Upstate New York just got a little greener. Armory Square Ventures just raised a second fund of $31 million to invest in cities and towns in upstate New York, according to an SEC filing Wednesday. The firm, which now manages $50 million in capital between its two funds, will continue to focus investment efforts in Ithaca, Syracuse, Rochester and Buffalo.
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ASV expects to invest checks up to $2 million in 15-20 companies, through the new fund, Somak Chattopadhyay, founder and managing partner at the fund told Crunchbase News.
So far, the early stage fund has made 13 investments in 8 startups, across industries in B2B software, mobile, and technology-enabled services. Its first fund was $16.4 million dollars.
“We take a concentrated approach to how we work with our companies,” Chattopadhyay said during a phone call. “Both to make sure we write large checks and continue to support each follow-on round.”
Chattopadhyay pointed to ACV Auctions, which works with car dealers within the automotive industry, as an example of that payoff.
He says ACV received a tremendous amount of interest from Silicon Valley but chose to go with Armory Square Ventures for a culture shift.
“This company focuses on automotive dealers, and many Silicon Valley (venture capitalists) are used to taking Uber or Lyft or riding Tesla,” said Chattopadhyay. Automotive dealers are not a part of their general day to day, he added.
Chattopadhyay explained that some of the key catalysts that existed in Silicon Valley when it was just bubbling up also exist in upstate NYC: university anchors like Cornell or Syracuse, angel investors, serial entrepreneurs, multiple business exits.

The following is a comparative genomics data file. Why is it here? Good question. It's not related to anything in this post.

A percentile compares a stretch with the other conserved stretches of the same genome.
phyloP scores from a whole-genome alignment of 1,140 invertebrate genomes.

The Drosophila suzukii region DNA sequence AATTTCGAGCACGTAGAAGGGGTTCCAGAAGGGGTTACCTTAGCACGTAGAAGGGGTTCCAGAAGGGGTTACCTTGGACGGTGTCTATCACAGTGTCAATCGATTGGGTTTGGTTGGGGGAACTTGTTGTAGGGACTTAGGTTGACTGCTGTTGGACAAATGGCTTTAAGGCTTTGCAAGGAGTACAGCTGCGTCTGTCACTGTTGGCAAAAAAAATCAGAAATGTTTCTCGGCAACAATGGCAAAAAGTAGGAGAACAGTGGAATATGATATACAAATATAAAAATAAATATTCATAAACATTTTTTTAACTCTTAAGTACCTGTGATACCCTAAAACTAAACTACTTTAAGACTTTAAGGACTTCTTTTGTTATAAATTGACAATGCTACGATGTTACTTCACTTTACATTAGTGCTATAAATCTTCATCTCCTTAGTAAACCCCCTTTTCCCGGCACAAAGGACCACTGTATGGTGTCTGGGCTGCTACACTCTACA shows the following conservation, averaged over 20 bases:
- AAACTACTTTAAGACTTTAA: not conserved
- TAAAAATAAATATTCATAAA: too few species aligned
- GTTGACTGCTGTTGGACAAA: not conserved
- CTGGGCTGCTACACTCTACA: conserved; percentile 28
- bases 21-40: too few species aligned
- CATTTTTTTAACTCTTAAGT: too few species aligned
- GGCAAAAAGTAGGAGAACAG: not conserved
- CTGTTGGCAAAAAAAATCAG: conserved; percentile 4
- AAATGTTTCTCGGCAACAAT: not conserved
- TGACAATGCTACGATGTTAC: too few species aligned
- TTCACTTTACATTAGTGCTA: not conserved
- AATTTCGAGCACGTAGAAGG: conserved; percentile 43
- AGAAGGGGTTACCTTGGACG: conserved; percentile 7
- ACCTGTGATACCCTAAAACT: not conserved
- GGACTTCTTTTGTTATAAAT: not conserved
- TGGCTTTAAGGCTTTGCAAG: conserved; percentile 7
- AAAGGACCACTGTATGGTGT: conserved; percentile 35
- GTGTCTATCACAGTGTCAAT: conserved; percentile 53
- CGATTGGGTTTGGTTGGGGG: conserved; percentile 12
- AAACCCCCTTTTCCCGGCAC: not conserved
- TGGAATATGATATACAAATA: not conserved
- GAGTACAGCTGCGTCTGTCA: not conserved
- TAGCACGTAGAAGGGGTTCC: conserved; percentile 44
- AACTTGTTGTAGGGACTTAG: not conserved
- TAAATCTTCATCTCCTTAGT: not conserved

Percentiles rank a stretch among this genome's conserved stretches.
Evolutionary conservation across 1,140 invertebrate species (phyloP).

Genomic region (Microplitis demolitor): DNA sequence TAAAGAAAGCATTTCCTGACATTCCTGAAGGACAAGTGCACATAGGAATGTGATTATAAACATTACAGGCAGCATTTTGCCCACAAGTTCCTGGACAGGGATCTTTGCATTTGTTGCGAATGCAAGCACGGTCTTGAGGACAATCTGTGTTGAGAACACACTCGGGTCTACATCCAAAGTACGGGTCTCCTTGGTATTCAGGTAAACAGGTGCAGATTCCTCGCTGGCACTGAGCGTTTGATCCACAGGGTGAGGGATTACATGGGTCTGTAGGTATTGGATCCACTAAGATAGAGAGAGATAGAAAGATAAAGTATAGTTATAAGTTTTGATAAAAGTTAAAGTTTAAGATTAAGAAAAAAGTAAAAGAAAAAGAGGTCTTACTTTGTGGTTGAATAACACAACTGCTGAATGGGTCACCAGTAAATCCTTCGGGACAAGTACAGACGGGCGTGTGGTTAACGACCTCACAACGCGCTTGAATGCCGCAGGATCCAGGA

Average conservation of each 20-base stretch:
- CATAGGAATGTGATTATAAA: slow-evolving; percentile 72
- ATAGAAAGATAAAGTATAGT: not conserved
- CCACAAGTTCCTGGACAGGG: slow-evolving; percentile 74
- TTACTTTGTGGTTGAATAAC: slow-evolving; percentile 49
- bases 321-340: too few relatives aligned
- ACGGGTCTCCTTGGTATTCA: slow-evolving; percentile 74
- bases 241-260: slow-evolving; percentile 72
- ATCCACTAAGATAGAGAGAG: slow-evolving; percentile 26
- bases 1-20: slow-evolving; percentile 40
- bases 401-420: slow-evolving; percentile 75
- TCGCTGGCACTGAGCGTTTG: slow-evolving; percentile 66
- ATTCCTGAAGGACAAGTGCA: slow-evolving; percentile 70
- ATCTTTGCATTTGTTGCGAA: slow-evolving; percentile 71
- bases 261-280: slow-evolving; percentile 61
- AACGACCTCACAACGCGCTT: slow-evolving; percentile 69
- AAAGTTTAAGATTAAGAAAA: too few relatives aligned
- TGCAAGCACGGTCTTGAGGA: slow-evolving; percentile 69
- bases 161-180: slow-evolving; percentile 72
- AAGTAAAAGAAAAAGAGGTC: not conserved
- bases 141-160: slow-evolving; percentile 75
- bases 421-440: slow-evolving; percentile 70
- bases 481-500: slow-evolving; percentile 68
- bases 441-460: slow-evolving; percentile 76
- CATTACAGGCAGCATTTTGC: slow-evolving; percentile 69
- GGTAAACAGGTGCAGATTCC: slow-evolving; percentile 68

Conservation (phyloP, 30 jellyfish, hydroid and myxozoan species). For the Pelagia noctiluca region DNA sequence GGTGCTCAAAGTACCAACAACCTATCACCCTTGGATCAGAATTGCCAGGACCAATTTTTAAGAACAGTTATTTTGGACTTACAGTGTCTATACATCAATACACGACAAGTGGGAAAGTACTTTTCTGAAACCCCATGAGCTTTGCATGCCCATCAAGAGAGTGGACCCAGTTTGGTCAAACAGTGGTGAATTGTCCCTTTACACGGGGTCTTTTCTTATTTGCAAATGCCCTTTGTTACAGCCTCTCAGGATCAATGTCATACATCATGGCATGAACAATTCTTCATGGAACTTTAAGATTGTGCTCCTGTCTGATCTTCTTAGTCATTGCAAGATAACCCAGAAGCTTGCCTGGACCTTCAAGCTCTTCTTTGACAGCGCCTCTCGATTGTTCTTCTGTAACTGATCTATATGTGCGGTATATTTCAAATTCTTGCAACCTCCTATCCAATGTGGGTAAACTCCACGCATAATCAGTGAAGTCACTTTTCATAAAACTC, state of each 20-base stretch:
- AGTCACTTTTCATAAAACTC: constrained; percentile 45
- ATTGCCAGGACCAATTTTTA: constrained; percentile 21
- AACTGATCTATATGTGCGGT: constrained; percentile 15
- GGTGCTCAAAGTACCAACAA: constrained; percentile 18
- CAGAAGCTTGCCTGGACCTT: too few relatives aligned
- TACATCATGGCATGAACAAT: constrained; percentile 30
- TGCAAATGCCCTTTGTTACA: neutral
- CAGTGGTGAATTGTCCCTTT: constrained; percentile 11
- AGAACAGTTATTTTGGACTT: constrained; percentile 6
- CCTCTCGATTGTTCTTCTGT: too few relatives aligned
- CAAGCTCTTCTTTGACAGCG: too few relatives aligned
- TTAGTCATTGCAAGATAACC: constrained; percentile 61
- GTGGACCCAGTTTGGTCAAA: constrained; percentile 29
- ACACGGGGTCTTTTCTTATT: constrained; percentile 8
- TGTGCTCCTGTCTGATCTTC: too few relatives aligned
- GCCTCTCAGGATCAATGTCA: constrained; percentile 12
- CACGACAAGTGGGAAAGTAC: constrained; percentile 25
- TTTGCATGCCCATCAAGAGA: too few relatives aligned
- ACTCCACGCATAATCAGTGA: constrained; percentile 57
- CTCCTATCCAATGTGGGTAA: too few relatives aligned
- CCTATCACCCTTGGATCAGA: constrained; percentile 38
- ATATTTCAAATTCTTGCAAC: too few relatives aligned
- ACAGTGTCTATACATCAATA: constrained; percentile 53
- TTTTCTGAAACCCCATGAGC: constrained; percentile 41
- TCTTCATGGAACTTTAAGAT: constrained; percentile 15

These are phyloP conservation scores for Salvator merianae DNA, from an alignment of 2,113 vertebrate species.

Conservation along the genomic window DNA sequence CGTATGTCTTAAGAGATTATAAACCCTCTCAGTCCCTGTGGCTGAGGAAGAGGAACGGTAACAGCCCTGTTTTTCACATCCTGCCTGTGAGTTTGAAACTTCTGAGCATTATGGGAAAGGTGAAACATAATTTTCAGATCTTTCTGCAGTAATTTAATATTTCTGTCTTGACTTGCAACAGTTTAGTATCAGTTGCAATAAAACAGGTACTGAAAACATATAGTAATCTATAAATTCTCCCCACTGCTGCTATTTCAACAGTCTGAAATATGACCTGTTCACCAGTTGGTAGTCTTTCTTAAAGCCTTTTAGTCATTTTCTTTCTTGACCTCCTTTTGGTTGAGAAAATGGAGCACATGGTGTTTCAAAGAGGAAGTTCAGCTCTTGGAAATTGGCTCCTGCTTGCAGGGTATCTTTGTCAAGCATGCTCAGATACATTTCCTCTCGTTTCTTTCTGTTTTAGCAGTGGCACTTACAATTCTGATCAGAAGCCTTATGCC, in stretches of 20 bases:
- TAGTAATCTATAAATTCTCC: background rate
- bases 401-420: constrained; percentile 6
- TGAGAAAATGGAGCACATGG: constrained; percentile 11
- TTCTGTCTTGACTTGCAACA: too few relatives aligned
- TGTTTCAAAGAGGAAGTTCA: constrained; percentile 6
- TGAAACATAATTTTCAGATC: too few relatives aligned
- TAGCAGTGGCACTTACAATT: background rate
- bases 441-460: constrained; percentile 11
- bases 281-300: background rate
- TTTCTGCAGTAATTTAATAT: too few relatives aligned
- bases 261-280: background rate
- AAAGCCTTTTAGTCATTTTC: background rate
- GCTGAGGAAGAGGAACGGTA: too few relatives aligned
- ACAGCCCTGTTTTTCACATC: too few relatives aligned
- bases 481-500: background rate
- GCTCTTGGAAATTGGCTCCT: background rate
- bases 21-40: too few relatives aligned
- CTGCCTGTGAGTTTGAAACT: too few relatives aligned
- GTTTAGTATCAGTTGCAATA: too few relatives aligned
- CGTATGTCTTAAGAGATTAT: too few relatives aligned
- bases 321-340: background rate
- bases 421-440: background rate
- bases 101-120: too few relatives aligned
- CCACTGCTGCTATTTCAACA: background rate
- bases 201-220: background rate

The problem, as shown by a survey conducted by Upstate Venture Connect, a nonprofit that wants to boost entrepreneurship in the region, is startups in the upstate New York region still need significant capital to scale adequately.
The survey found that “scalable firms identified $624 million in equity capital requirements for creating over 6,000 new jobs” in the region.
ASV estimates that it’s created 350 jobs since starting.
Most early stage funds in the region, whether university affiliated are not, are capped at $5 million. That said, late-stage capital does exist: Cayuga, a fund associated with Cornell University that focuses on all funding stages, has raised $137 million in its time.
So factoring in costs of living and available capital etc., a $3 to $5 million round in upstate New York is comparable to a $6 to $10 million round in Silicon Valley, Chattopadhyay said.
On the Silicon Valley scale, a fund of this size isn’t unusual. But in upstate New York, $31 million has the power to turn heads, and companies.
Illustration: Li-Anne Dias
Editor’s Note: A previous version of this article said that ASV invested in 13 startups. A correction has been issued, as ASV made 13 investments across 8 startups.
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